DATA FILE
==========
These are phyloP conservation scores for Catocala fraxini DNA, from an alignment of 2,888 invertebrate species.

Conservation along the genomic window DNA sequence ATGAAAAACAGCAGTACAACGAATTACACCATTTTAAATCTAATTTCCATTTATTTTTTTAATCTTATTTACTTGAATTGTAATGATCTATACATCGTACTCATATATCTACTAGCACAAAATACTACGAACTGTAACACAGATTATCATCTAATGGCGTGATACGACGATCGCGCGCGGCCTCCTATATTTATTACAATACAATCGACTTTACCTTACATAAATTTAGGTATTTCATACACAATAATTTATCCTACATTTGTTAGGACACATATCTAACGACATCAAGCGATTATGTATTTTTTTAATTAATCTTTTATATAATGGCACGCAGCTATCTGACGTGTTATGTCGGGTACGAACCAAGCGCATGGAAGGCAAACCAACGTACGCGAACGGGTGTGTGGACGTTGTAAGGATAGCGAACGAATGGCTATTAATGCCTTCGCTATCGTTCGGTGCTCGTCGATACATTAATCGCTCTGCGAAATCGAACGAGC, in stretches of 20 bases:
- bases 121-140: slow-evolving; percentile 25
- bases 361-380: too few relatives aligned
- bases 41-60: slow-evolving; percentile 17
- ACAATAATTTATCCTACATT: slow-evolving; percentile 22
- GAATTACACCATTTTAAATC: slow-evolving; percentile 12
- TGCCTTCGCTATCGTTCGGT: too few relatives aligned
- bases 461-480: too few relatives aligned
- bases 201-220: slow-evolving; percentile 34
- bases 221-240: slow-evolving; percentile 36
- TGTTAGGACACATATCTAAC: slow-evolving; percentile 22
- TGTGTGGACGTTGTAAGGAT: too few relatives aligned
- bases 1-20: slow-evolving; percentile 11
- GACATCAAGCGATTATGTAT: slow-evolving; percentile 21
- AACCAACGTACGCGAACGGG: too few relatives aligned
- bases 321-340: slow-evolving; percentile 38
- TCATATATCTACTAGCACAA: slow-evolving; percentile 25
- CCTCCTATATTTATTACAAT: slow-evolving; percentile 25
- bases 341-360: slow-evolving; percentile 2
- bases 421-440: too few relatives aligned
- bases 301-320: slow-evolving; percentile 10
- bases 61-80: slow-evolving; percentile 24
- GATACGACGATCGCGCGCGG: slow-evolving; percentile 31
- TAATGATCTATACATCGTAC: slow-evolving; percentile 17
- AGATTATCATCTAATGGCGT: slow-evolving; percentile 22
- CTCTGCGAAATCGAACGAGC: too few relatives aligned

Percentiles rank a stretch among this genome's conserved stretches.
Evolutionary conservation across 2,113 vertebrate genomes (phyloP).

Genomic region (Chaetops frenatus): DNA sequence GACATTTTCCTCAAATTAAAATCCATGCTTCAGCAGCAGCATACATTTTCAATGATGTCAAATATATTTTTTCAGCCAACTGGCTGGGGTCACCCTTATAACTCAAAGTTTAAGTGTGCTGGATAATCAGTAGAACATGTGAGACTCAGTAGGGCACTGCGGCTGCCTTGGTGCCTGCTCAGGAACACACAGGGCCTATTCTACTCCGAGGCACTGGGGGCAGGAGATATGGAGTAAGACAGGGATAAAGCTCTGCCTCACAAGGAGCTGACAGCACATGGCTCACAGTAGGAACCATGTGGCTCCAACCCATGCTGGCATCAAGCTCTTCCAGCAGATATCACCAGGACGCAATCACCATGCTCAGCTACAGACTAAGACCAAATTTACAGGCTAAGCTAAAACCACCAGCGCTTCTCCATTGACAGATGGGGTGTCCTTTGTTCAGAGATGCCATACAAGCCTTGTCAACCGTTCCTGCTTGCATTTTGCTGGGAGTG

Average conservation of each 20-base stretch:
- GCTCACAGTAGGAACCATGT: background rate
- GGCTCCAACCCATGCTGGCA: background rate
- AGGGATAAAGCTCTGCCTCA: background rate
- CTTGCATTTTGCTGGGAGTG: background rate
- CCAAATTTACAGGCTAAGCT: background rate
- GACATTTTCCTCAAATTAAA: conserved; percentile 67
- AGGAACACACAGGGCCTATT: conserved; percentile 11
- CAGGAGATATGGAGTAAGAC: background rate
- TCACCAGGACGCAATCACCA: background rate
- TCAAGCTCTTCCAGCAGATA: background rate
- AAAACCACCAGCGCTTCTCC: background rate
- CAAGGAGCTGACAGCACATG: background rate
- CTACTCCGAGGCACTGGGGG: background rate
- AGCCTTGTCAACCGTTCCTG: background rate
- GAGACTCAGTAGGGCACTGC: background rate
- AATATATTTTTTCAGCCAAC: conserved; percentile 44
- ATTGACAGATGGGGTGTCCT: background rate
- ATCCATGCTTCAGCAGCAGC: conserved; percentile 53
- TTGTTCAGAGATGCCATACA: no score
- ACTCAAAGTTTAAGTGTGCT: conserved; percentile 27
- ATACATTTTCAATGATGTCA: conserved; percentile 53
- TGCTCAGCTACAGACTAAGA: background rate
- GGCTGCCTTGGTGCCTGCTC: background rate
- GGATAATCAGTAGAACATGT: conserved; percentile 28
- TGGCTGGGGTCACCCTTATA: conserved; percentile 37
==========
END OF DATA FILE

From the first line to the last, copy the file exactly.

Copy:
These are phyloP conservation scores for Catocala fraxini DNA, from an alignment of 2,888 invertebrate species.

Conservation along the genomic window DNA sequence ATGAAAAACAGCAGTACAACGAATTACACCATTTTAAATCTAATTTCCATTTATTTTTTTAATCTTATTTACTTGAATTGTAATGATCTATACATCGTACTCATATATCTACTAGCACAAAATACTACGAACTGTAACACAGATTATCATCTAATGGCGTGATACGACGATCGCGCGCGGCCTCCTATATTTATTACAATACAATCGACTTTACCTTACATAAATTTAGGTATTTCATACACAATAATTTATCCTACATTTGTTAGGACACATATCTAACGACATCAAGCGATTATGTATTTTTTTAATTAATCTTTTATATAATGGCACGCAGCTATCTGACGTGTTATGTCGGGTACGAACCAAGCGCATGGAAGGCAAACCAACGTACGCGAACGGGTGTGTGGACGTTGTAAGGATAGCGAACGAATGGCTATTAATGCCTTCGCTATCGTTCGGTGCTCGTCGATACATTAATCGCTCTGCGAAATCGAACGAGC, in stretches of 20 bases:
- bases 121-140: slow-evolving; percentile 25
- bases 361-380: too few relatives aligned
- bases 41-60: slow-evolving; percentile 17
- ACAATAATTTATCCTACATT: slow-evolving; percentile 22
- GAATTACACCATTTTAAATC: slow-evolving; percentile 12
- TGCCTTCGCTATCGTTCGGT: too few relatives aligned
- bases 461-480: too few relatives aligned
- bases 201-220: slow-evolving; percentile 34
- bases 221-240: slow-evolving; percentile 36
- TGTTAGGACACATATCTAAC: slow-evolving; percentile 22
- TGTGTGGACGTTGTAAGGAT: too few relatives aligned
- bases 1-20: slow-evolving; percentile 11
- GACATCAAGCGATTATGTAT: slow-evolving; percentile 21
- AACCAACGTACGCGAACGGG: too few relatives aligned
- bases 321-340: slow-evolving; percentile 38
- TCATATATCTACTAGCACAA: slow-evolving; percentile 25
- CCTCCTATATTTATTACAAT: slow-evolving; percentile 25
- bases 341-360: slow-evolving; percentile 2
- bases 421-440: too few relatives aligned
- bases 301-320: slow-evolving; percentile 10
- bases 61-80: slow-evolving; percentile 24
- GATACGACGATCGCGCGCGG: slow-evolving; percentile 31
- TAATGATCTATACATCGTAC: slow-evolving; percentile 17
- AGATTATCATCTAATGGCGT: slow-evolving; percentile 22
- CTCTGCGAAATCGAACGAGC: too few relatives aligned

Percentiles rank a stretch among this genome's conserved stretches.
Evolutionary conservation across 2,113 vertebrate genomes (phyloP).

Genomic region (Chaetops frenatus): DNA sequence GACATTTTCCTCAAATTAAAATCCATGCTTCAGCAGCAGCATACATTTTCAATGATGTCAAATATATTTTTTCAGCCAACTGGCTGGGGTCACCCTTATAACTCAAAGTTTAAGTGTGCTGGATAATCAGTAGAACATGTGAGACTCAGTAGGGCACTGCGGCTGCCTTGGTGCCTGCTCAGGAACACACAGGGCCTATTCTACTCCGAGGCACTGGGGGCAGGAGATATGGAGTAAGACAGGGATAAAGCTCTGCCTCACAAGGAGCTGACAGCACATGGCTCACAGTAGGAACCATGTGGCTCCAACCCATGCTGGCATCAAGCTCTTCCAGCAGATATCACCAGGACGCAATCACCATGCTCAGCTACAGACTAAGACCAAATTTACAGGCTAAGCTAAAACCACCAGCGCTTCTCCATTGACAGATGGGGTGTCCTTTGTTCAGAGATGCCATACAAGCCTTGTCAACCGTTCCTGCTTGCATTTTGCTGGGAGTG

Average conservation of each 20-base stretch:
- GCTCACAGTAGGAACCATGT: background rate
- GGCTCCAACCCATGCTGGCA: background rate
- AGGGATAAAGCTCTGCCTCA: background rate
- CTTGCATTTTGCTGGGAGTG: background rate
- CCAAATTTACAGGCTAAGCT: background rate
- GACATTTTCCTCAAATTAAA: conserved; percentile 67
- AGGAACACACAGGGCCTATT: conserved; percentile 11
- CAGGAGATATGGAGTAAGAC: background rate
- TCACCAGGACGCAATCACCA: background rate
- TCAAGCTCTTCCAGCAGATA: background rate
- AAAACCACCAGCGCTTCTCC: background rate
- CAAGGAGCTGACAGCACATG: background rate
- CTACTCCGAGGCACTGGGGG: background rate
- AGCCTTGTCAACCGTTCCTG: background rate
- GAGACTCAGTAGGGCACTGC: background rate
- AATATATTTTTTCAGCCAAC: conserved; percentile 44
- ATTGACAGATGGGGTGTCCT: background rate
- ATCCATGCTTCAGCAGCAGC: conserved; percentile 53
- TTGTTCAGAGATGCCATACA: no score
- ACTCAAAGTTTAAGTGTGCT: conserved; percentile 27
- ATACATTTTCAATGATGTCA: conserved; percentile 53
- TGCTCAGCTACAGACTAAGA: background rate
- GGCTGCCTTGGTGCCTGCTC: background rate
- GGATAATCAGTAGAACATGT: conserved; percentile 28
- TGGCTGGGGTCACCCTTATA: conserved; percentile 37